In severe cases, a surgeon may need to remove part or all of the infected kidney (partial or full nephrectomy). Antibiotic therapy is generally continued for at least two weeks after surgery.
When a UTI is related to kidney or bladder stones, the bacteria can often survive inside the stones despite antibiotic therapy. In cases of acute infection, the stones should be removed immediately. If the stones are small and limited to the bladder, they may be removed during cytoscopy, in which a urologist inserts a small, lighted camera into the urethra and up into the bladder. The doctor then uses a laser, ultrasound or mechanical device to break up the stones and flush the shattered pieces from the bladder with sterile saline. Another possible treatment is extracorporeal shockwave lithotripsy (ESWL), which uses sound waves to fragment the stones into smaller pieces that will more easily pass through the urinary tract. Other possibilities include endoscopic or open surgery. The doctor will recommend a specific method based on a patient’s specific situation, including the severity of the infection and the type and location of stones involved.
Renal papillary necrosis
In some cases of pyelonephritis, some or all of the renal papillae can die. The renal papillae are the porous structures through which urine passes as it enters the interior of the kidney. In many cases, hospitalization and intravenous antibiotics will be sufficient treatment. If the patient does not respond, a physician will use either CT-guided percutaneous drainage or open surgery to drain or remove the infected tissue.
XGP is a rare, serious inflammatory disorder in which a destructive mass invades the main body of the kidney. It is most often associated with Proteus or E. coli-related urinary tract infections. XGP results in a non-functioning kidney that must be removed surgically (nephrectomy) in order to prevent the infection from spreading. If possible, surgery is delayed until the patient is stable.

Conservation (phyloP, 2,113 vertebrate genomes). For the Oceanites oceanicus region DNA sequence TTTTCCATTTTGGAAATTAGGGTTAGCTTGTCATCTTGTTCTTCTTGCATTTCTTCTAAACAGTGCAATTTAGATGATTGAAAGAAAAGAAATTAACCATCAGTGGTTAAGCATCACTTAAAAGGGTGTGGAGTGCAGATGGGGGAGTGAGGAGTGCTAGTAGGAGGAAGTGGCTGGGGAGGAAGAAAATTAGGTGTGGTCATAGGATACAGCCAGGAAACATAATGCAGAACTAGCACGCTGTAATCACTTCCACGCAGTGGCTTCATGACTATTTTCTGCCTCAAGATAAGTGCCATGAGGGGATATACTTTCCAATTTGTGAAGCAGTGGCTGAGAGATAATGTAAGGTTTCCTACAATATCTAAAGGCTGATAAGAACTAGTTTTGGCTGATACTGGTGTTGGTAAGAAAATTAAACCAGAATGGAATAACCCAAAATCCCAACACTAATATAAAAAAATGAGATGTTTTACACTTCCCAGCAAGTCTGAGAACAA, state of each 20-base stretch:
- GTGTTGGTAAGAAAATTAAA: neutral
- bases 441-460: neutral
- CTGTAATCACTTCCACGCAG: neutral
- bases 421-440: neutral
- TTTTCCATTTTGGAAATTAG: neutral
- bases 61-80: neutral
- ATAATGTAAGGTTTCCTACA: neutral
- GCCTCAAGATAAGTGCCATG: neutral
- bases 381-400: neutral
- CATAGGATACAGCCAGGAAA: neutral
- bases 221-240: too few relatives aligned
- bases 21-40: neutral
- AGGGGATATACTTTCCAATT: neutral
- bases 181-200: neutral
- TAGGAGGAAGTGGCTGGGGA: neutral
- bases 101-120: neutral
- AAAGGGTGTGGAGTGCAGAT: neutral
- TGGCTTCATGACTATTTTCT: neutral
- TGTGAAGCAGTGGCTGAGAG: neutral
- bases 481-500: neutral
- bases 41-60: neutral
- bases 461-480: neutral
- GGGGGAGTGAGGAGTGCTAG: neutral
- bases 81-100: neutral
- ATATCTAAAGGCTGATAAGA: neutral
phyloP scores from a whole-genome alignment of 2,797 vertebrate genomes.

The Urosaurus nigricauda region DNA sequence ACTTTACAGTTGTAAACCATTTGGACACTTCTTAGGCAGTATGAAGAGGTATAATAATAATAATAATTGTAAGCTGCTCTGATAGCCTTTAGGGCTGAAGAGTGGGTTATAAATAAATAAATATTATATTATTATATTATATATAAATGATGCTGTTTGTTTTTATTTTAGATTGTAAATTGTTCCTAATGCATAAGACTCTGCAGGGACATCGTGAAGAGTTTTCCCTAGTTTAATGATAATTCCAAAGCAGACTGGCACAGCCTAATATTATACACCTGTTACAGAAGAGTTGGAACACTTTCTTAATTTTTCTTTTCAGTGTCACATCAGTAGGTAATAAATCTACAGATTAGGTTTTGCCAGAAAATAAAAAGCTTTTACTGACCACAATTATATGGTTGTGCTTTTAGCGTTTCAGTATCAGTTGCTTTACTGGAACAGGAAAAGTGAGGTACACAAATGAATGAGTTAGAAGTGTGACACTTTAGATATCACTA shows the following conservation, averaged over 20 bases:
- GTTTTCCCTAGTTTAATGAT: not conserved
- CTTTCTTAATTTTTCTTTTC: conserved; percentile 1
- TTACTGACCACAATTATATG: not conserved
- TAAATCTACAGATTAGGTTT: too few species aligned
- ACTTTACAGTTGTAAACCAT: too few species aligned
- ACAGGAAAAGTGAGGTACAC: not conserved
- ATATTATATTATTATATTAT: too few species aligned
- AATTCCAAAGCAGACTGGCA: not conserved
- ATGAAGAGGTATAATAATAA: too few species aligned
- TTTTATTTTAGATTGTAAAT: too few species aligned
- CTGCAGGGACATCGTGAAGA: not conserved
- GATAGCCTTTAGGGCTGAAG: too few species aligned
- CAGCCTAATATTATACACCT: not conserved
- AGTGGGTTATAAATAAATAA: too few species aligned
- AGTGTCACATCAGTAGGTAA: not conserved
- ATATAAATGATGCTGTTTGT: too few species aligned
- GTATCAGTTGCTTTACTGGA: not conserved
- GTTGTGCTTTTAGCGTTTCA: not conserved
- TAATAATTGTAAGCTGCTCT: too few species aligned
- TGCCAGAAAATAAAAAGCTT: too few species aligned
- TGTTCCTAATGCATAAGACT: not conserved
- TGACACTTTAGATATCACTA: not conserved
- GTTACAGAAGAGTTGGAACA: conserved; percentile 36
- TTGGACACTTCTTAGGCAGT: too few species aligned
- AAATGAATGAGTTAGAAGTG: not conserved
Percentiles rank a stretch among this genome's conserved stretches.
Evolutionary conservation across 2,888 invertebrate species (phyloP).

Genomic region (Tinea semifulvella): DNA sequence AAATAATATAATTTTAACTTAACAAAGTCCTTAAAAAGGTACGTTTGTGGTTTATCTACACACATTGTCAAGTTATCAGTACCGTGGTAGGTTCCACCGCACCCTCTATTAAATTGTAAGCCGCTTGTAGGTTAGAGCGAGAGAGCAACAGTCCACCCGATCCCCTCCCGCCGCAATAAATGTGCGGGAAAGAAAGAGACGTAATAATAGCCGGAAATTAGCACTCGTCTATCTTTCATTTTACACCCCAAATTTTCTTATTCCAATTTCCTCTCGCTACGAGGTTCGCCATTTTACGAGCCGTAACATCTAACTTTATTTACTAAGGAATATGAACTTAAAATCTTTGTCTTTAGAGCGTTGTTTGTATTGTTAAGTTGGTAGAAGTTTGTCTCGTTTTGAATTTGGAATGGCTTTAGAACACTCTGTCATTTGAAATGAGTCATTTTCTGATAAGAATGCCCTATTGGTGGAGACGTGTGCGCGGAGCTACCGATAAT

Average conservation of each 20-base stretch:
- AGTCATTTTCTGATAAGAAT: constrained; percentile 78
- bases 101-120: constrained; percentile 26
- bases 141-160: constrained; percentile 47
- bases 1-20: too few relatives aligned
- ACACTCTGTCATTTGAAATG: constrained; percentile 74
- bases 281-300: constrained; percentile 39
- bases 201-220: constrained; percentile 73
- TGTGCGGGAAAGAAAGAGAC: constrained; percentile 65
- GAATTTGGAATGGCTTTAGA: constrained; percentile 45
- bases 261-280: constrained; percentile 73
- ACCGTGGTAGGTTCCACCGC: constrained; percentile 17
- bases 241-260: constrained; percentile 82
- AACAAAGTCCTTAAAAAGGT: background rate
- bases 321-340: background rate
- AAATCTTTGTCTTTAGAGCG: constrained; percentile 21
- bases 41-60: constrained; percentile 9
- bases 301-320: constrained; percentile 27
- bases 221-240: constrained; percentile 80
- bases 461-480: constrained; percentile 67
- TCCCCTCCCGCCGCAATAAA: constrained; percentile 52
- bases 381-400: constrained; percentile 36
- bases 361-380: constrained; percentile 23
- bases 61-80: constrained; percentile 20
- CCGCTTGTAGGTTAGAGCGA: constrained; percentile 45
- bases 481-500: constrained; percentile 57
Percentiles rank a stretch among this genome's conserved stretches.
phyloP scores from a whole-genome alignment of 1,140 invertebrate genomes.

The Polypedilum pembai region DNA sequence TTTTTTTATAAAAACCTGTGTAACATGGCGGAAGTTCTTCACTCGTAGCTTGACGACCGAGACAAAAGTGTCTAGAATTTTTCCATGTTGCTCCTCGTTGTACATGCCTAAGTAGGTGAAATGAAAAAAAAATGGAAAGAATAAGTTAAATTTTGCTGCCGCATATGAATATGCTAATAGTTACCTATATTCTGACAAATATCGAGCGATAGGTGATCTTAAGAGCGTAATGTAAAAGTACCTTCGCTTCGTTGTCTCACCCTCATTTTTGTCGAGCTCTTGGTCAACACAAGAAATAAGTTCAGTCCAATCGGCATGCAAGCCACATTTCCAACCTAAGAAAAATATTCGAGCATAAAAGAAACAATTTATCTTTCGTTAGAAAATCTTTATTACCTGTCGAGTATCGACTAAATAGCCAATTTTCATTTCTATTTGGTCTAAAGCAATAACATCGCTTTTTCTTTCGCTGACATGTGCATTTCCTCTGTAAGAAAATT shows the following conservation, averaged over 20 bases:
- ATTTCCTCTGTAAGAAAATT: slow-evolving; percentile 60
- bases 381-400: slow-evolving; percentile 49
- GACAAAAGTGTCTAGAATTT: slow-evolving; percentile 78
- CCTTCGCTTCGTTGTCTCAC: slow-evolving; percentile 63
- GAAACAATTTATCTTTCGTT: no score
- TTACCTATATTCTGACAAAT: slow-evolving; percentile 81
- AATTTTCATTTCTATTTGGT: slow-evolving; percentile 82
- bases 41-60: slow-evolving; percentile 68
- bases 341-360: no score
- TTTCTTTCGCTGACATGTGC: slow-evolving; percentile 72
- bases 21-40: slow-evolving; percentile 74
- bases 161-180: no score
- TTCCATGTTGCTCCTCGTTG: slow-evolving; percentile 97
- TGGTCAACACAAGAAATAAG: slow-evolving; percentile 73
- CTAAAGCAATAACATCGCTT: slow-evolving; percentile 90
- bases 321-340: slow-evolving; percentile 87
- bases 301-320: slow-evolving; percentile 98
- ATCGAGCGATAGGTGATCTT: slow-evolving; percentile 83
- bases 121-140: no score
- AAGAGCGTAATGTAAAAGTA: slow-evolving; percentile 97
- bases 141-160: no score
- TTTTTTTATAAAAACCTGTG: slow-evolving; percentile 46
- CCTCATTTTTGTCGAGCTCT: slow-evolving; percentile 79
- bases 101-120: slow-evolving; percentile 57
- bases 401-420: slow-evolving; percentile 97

Prognosis for Pyelonephritis
Untreated, pyelonephritis can damage the kidneys and lead to reduced kidney function (renal insufficiency) or, rarely, complete renal failure. This may eventually lead to the need for dialysis or a kidney transplant. Prompt diagnosis and treatment of acute pyelonephritis with antibiotics usually resolves the infection. Symptoms will improve within one to several days with effective antibiotic therapy, provided there is no obstruction (stone or structural abnormality).
If there is obstruction, surgery is usually required for treatment. If pyelonephritis frequently recurs in the absence of an obstruction, doctors may prescribe a small, daily dose of antibiotic to prevent recurrences.
Pregnant patients with pyelonephritis are at significant risk for premature labor and should be treated in a hospital. Diabetic patients with pyelonephritis are at higher risk of the infection migrating to the bloodstream and also have higher mortality rates.
Pohl, A. (2008). Modes of administration of antibiotics for symptomatic severe urinary tract infections. The Cochrane Collaboration. Issue 3.
Kalyanakrishnan, R., & Dewey, S.C. (2005). Diagnosis and management of acute pyelonephritis in adults. Am Fam Physician. 71(5):933-942.